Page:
Awake And Sing! A Moving Tale of Despair, Hope (4.5 Stars)

Awake And Sing! – Written by Clifford Odets; Directed by Melia Bensussen; Scenic design by James Noone; Costume Design by Michael Krass; Presented by the Huntington Theatre Company at the Avenue of the Arts / BU Theatre, 264 Huntington Ave., Boston through December 7th.

With the exception of some technological advances and Depression-era dialogue, the situations depicted in the Huntington Theatre’s absorbing production of Clifford Odets excellent work, “Awake And Sing!” could easily have been set in 2014. Two twenty-something adults, forced to live under the same roof as their parents due to low wage employment with little hope of breaking free, suffer the slings and arrows of a domineering mother in a drama that still resonates nearly 80 years after its Broadway debut. The smothering effects of economic hardship on a stressed out family are as real today – with crushing college debt and working class wages edging closer to the poverty line – as it was back then.

The story focuses on three generations of the Berger family living in the same Bronx apartment: Jacob (Boston favorite Will LeBow, who truly owns the role), the Karl Marx spouting grandfather; Myron, his emasculated and defeated son; Bessie, his maniacally controlling wife, and their two children, the pretty but unmotivated Hennie 26, and Ralph, the idealistic 22 year old. Economic insecurity hangs like an impending death sentence over the household, and drives the behavior of Bessie, who tries to keep the wolf from the door by manipulating the lives of all around her. There’s also a pair of men vying for Hennie’s heart, injured war vet Moe Axelrod, and the sincere but overmatched Sam.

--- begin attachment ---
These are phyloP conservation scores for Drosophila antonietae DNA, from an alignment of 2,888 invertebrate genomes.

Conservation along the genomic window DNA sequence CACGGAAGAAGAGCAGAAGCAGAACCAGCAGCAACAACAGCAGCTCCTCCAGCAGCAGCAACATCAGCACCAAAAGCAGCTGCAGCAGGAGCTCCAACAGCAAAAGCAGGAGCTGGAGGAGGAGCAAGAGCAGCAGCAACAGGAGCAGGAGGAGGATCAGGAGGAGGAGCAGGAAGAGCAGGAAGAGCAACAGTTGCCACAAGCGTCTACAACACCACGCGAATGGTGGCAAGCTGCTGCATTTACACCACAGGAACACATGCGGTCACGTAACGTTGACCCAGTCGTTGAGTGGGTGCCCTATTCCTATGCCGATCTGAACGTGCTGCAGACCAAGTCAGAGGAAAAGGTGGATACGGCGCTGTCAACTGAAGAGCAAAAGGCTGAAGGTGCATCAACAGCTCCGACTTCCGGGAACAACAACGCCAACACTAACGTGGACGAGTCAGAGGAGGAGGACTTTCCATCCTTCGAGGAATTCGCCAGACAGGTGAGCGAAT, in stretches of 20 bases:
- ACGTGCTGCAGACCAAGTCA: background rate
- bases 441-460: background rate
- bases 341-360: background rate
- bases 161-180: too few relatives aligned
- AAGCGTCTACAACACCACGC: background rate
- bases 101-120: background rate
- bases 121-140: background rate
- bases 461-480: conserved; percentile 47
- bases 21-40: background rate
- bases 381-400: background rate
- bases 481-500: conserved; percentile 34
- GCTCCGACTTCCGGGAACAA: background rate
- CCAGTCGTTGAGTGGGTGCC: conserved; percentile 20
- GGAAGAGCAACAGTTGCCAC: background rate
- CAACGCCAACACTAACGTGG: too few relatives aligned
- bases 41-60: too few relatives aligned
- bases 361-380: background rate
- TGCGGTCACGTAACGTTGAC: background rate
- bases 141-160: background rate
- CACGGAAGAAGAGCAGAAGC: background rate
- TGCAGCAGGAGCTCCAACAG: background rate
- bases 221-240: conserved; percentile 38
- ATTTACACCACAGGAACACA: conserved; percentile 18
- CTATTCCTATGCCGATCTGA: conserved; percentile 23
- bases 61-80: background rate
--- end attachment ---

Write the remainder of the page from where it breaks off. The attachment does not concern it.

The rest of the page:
Bessie’s fear is contagious, and standing up to her carries a steep price. Her husband Myron (a fully resigned David Wohl) has given up the fight long ago, summed up by his brilliant line, “From the moment I began losing my hair I knew I was destined to be a failure in life.” Which would have been funny in a sitcom, but instead conveys the dearth of hope that would be extinguished entirely if not for his fantasizing about hitting it big in the Irish Sweepstakes or some other stroke of luck. We see Bessie squash all opposition with the ruthlessness of a despot, condemning her daughter to a loveless life when she makes a bad decision in her romantic life; and shaming her father in law to the point of desperation.

But she can’t crush them all or control all of the pieces in the game, and Ralph (Michael Goldsmith) keeps fighting for what he believes is right, despite not having been shown a shred of love by his shrewish mother. Luckily for him, he takes after his lefty grandfather, who escapes from the pressure cooker existence by listening to Italian opera star Caruso, and who provides love for the sensitive and fiery boy. Ralph represents the only obvious optimistic view in the play, although there are some surprises from unlikely sources at the end.

This is a first rate production, fueled by impressive performances throughout. Lori Wilner is terrific as the complicated Bessie, torching everyone who doesn’t follow her plans for happiness while removing all capacity for anyone to actually achieve it. Eric T. Miller is a standout as the bitter but entertaining Moe, and Michael Goldsmith also gives a terrific performance as the tortured but nonetheless optimistic Ralph. Annie Purcell artfully conveys the tough but vulnerable Hennie, and Stephen Schnetzer is appropriately slimy as Bessie’s compassionless one-percenter brother Morty.

I highly recommend this production, especially for anyone who needs to see a face put on the effects of income inequality on families, or just fans of engaging theater. For more info, go to: